Syrians in government-controlled areas are going to the polls today. There are three presidential candidates: Bashar al-Assad and two stooges. Free and fair the election isn’t. But the fact that Assad is still in a position to hold an election is remarkable. Three years ago he was the West’s latest Arab pariah, subject to a barrage of international condemnation as his security forces slaughtered unarmed protesters. Two years ago he was rapidly losing territory and military personnel to an armed opposition that seemed unstoppable. Less than a year ago he came within a hair’s breadth of foreign intervention following a chemical attack in a Damascus suburb. And yet he is not only still standing, but apparently getting stronger.
One reason often given for Assad’s survival – by angry rebel commanders as well as foreign commentators – is that Nato hasn’t intervened in Syria because, unlike Libya, it doesn’t have huge oil reserves that the West is desperate to maintain access to.
This is only half true. It can’t compete with Libya, but Syria does have oil. It is poor quality and patchily spread, but it is still oil, and worth a lot of money to whoever controls it. Sources estimate that more than a million dollars’ worth is extracted every day from the rebel-controlled areas of Deir Ezzor province. The country’s refineries, however, are still held by the regime, so the oil is refined by the roadside by people with little experience and no proper equipment. It’s then sold on to traders in other rebel-held areas, who hawk it in jerry cans for around six times what it cost before the war. It clogs up car engines within months.
Foreign investors have never had access to Syria’s oil. Gaddafi welcomed in foreign companies during the brief period when he wasn’t an international pariah, but Assad made sure to keep Syria’s oil to himself. All revenues went straight to the government.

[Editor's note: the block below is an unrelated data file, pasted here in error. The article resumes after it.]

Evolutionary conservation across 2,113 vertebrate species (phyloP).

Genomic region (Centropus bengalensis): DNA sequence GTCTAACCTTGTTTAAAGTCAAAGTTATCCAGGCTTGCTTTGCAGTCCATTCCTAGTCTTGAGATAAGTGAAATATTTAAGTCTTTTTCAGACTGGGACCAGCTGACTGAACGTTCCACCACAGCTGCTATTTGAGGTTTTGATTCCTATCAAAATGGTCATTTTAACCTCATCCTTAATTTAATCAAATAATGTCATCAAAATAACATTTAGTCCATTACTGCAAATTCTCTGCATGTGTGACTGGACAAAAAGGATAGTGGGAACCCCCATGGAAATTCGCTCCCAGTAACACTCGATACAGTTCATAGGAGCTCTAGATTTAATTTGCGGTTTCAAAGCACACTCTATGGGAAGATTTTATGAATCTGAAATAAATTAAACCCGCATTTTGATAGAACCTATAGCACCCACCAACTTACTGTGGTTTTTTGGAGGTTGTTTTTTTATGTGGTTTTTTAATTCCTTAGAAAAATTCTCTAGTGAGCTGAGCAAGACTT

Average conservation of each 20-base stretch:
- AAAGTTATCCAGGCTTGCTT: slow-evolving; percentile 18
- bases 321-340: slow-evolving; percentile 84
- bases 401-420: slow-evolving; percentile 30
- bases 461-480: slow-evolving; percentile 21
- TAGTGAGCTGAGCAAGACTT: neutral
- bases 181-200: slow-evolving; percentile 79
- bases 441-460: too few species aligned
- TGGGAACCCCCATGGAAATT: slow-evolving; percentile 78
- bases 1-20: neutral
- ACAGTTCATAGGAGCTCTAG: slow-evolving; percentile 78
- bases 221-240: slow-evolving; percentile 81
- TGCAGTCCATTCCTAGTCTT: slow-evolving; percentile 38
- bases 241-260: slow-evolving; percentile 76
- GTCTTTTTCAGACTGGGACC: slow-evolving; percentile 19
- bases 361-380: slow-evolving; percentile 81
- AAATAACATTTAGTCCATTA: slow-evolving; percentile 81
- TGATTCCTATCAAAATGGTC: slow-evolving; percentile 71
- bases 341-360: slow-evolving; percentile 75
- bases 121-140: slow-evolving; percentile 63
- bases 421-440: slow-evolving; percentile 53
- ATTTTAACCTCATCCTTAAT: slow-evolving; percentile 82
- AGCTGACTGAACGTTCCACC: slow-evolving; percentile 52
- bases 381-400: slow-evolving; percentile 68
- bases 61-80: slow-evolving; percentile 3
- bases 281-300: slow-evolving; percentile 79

But that didn’t stop foreign firms from reaching in for a piece of the pie crust. In May 2013 I visited an oilfield in Raqqa Province two weeks after it had been captured by a rebel brigade called the Liwa al-Tawhid. The offices had been heavily shelled. Any rooms that weren’t completely burnt out had been ransacked. Folders full of paperwork were strewn across the floor. One stood out: it was white and expensive-looking, and its contents were written in both Arabic and English. It had been produced to accompany a team-building workshop delivered by an American consultancy firm.
Western consultants are unlikely to have any involvement in Syria’s oil industry today, because all the oilfields in the north-east have been seized by hardline Islamist factions. In Deir Ezzor, two al-Qaida inspired groups – Jabhat al Nusra and the Islamic State of Iraq and Syria (ISIS) – are fighting over the territory. In the oil-rich areas, in other words, rebels are fighting other rebels and opportunistic Islamists rather than directing their energies against Assad’s regime. Meanwhile, whoever controls the oil sells the bulk of it off to the highest bidder – and often, according to some rebel commanders and opposition activists, to the regime they are purportedly fighting against. So Assad still has access to Syria’s oil, and can sit and watch as his enemies slaughter each other.